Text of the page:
‘Sharp increase in deaths’ putting strain on Cambridgeshire’s coroners
- Credit: Archant
A “sharp increase in deaths” is putting strain on coroners, a Cambridgeshire County Council meeting heard today.
The meeting of the highways and community infrastructure committee at Shire Hall heard the coroner’s budget for the next year is facing a shortfall of nearly half a million pounds – and that the increase in deaths is resulting in some not being investigated for as long as two years.
Cambridgeshire expects a £290,000 overspend on the coroner’s budget in 2018-19 – CCC’s share of an overall shortfall of £446,000, which is split with the Peterborough authority.
County councillor David Jenkins said: “This is a classic demand-led service. I think we need to be upfront and honest about this shortfall. There are some structural issues behind this, and we need to address those.”
The committee heard that the additional budget strain was due to a “sharp increase in deaths” in the county.
As a result, more staff were having to be brought in to cope with the extra demand of investigating the deaths, with other costs like the cost of storing bodies and carrying our post-mortems also adding to the bill.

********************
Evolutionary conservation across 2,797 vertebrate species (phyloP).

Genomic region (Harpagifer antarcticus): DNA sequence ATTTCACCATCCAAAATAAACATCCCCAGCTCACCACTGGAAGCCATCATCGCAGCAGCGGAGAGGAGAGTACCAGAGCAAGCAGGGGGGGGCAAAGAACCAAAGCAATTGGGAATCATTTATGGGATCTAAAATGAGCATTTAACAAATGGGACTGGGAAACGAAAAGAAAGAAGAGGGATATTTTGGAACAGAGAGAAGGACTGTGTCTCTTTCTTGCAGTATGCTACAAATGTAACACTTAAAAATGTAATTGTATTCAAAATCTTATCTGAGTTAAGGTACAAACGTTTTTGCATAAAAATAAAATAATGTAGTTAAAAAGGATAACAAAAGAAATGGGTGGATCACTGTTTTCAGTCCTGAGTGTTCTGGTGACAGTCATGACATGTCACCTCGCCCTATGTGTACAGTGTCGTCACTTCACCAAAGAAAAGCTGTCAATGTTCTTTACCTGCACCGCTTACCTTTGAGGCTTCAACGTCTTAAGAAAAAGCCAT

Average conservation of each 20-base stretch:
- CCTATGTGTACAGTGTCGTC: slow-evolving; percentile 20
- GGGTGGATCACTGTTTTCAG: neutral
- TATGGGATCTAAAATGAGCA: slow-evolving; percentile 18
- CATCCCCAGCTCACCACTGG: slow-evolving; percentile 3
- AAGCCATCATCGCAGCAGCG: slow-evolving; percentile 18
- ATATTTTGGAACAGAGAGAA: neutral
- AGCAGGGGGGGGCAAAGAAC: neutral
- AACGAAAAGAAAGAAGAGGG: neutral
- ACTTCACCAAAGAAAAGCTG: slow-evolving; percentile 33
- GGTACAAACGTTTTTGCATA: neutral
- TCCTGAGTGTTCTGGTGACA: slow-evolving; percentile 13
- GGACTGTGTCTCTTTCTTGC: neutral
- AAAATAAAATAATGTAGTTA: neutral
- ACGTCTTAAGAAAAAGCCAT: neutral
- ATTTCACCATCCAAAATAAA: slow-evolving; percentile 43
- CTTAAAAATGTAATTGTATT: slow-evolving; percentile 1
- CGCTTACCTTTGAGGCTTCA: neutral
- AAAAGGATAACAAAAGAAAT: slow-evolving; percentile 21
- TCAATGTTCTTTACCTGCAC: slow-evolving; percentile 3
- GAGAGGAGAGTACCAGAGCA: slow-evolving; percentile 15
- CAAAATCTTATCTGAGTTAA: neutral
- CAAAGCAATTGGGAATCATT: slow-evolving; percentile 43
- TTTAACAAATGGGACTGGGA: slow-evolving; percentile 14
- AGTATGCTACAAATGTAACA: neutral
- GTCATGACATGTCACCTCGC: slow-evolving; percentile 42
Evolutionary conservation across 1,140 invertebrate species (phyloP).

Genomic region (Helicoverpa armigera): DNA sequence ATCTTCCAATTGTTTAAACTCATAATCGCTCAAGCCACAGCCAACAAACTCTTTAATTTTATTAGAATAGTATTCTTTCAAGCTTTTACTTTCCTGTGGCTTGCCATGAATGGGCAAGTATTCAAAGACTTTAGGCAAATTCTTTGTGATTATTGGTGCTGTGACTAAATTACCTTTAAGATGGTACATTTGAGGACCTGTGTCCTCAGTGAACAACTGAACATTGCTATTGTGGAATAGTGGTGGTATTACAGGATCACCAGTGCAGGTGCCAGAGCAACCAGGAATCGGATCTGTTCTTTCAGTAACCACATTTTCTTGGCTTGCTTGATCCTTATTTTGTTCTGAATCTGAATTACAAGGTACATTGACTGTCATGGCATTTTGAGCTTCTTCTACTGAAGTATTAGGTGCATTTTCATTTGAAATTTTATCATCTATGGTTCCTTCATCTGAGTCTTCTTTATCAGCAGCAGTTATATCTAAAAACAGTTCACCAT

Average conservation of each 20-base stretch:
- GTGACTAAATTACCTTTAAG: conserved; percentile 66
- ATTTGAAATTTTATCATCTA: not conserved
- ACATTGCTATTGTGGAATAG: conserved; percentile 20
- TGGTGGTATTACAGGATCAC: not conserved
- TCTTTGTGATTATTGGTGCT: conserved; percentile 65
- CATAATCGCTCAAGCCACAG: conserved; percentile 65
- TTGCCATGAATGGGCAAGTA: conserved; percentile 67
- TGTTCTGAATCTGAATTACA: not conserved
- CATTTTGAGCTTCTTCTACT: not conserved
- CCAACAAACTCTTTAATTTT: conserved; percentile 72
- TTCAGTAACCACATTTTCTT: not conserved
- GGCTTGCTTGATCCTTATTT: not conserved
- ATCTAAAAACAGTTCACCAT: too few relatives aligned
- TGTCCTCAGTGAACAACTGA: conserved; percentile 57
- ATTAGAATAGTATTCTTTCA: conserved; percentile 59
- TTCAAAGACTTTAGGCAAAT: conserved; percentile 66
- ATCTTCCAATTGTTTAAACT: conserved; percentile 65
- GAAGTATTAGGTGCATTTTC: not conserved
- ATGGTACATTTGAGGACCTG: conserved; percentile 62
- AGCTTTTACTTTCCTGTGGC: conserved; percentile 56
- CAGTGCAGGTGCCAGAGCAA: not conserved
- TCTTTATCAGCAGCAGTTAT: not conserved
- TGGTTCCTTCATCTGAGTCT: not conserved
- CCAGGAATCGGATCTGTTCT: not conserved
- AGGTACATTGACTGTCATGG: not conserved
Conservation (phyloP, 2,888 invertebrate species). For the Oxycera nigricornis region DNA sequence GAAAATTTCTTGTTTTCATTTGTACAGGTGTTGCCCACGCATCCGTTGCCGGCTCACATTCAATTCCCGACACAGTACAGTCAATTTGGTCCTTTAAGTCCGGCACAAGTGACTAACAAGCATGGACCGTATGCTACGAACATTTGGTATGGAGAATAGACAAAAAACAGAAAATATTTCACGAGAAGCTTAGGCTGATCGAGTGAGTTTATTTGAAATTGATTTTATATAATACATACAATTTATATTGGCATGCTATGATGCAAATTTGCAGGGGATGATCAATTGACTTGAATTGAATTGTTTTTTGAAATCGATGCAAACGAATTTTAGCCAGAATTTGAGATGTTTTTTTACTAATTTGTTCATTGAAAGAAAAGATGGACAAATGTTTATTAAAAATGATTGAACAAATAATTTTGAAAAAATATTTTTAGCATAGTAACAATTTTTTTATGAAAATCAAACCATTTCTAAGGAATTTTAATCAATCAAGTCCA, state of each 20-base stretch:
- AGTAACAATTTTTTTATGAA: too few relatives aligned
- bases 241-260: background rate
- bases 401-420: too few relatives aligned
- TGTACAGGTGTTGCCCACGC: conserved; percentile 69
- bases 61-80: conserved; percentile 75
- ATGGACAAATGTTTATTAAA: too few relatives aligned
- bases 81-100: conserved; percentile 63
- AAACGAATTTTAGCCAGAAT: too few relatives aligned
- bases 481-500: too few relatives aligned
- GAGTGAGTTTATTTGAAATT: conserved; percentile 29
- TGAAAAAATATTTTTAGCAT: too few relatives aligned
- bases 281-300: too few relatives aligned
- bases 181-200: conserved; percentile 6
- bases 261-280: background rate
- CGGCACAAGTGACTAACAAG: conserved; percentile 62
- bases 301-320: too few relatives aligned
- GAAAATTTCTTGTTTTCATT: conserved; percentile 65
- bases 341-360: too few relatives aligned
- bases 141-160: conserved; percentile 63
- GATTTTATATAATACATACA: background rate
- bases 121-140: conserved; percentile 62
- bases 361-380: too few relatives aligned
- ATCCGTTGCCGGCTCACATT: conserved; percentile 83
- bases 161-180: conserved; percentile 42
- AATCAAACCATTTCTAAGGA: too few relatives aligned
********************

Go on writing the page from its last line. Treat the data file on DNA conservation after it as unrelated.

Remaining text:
The committee was also told that Cambridgeshire experienced more than its share of complicated deaths to investigate, given the relatively high number of hospitals and prisons in the county.
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The chief coroner’s guidance requires inquests “to be heard within 12 months and preferably within six months” of the date of referral. Some cases, however, are having to wait more than two years before they can be looked at.
Work is ongoing to tackle the build-up of cases, and councillors praised the efforts to clear the backlog.
Despite the pressures, the committee heard Cambridgeshire’s coroner’s office was performing well when compared with some others in the country.
Councillor Mathew Shuter, chairman of the highways and community infrastructure committee, said the work being done at the coroner’s office should be “commended”, and he welcomed work being done to improve the situation.
Mr Shuter said: “I think this is always a very difficult area. We cannot do anything about this. It is just reflective of what is going on.
“However, what is going on to get rid of the backlog is great, and must be commended. We continue to support the work of the coroner.”
Cllr Simon King agreed, saying it was “good to see that they were getting to the bottom of the backlog”.